Universiteit Leiden

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Strikes the result of high inflation

Employees are laying down their work in various sectors, such as regional public transportation and Dutch postal service PostNL. Inflation appears to be increasing dissatisfaction about working conditions, thinks Barend Barentsen, Professor in Labour Law at Leiden University. ‘It's the final straw.’

Barentsen believes the number of strikes will not be as high as before, but it is more noticeable since most strikes are currently taking place in the public sector. ‘When employees of a cookie factory lay down their work, you don't notice it as much as a strike at a public service provider.’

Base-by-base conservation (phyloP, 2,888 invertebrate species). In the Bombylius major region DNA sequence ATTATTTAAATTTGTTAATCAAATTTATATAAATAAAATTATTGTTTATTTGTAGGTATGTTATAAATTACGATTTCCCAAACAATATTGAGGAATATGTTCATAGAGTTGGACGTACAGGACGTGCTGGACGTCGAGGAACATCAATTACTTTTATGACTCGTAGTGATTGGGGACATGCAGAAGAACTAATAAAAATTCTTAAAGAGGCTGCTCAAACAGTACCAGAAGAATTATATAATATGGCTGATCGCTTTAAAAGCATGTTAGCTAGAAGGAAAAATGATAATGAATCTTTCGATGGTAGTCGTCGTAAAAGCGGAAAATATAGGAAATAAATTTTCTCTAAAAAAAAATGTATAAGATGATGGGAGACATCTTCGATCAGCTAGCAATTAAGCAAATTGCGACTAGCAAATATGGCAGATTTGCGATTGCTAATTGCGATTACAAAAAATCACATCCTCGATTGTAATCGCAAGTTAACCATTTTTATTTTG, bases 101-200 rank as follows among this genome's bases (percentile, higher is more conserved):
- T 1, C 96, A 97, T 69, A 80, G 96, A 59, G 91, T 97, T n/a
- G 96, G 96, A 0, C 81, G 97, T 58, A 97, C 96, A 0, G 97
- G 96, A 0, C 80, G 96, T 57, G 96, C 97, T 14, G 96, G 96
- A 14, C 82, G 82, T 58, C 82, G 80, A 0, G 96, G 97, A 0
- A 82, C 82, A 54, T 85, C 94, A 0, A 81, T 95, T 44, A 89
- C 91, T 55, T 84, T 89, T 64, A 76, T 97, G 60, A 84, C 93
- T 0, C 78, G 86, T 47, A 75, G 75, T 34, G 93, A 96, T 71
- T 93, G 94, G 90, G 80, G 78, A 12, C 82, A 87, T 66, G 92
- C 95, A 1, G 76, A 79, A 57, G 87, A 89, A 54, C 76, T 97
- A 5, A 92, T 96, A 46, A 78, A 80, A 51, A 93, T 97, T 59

According to Barentsen, employee dissatisfaction can also be seen in the fact that people decide to change jobs or the high rate of sickness absenteeism. Add to that the labour shortages in many sectors, and it becomes necessary for employers to break with traditional patterns, according to the professor. ‘A new collective labour agreement with an increase of 2.5 per cent spread out over a three-year period is something different than an increase of 10 per cent all at once.’
Employers are also still getting used to the labour shortages, believes Barentsen. 'In their search, employers tend to not look further than healthy men with a Dutch background, but who knows, people with different characteristics and backgrounds might also be a good fit.’

You can read the full article (in Dutch) in het Nederlands Dagblad. 

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